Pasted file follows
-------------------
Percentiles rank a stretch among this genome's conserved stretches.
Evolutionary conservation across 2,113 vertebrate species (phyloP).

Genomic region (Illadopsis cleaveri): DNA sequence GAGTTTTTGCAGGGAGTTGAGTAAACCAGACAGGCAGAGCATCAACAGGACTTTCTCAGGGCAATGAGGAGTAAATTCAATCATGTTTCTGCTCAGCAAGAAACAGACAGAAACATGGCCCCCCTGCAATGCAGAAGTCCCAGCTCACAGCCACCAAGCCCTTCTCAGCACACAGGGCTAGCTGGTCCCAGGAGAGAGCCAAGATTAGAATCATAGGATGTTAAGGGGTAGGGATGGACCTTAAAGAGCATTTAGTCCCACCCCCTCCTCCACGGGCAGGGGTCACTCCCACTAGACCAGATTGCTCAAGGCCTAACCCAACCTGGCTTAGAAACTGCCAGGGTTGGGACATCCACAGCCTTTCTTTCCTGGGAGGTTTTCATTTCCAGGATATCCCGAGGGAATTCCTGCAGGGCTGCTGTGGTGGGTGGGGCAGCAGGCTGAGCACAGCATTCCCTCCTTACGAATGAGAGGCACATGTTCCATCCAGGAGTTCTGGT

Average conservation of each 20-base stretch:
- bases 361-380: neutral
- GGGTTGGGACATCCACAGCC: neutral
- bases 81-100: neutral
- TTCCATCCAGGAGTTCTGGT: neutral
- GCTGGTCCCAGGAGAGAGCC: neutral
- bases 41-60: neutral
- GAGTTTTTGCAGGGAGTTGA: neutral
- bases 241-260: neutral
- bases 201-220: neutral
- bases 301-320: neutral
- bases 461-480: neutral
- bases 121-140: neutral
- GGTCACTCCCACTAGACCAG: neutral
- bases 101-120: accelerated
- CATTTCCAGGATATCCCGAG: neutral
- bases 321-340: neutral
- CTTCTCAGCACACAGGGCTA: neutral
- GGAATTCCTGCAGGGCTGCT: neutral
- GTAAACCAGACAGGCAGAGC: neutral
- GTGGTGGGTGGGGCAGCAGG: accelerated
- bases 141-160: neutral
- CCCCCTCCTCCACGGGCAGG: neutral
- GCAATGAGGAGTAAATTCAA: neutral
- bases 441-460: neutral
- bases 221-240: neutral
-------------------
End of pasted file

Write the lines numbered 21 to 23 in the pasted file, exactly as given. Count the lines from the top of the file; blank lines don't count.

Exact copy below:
- CTTCTCAGCACACAGGGCTA: neutral
- GGAATTCCTGCAGGGCTGCT: neutral
- GTAAACCAGACAGGCAGAGC: neutral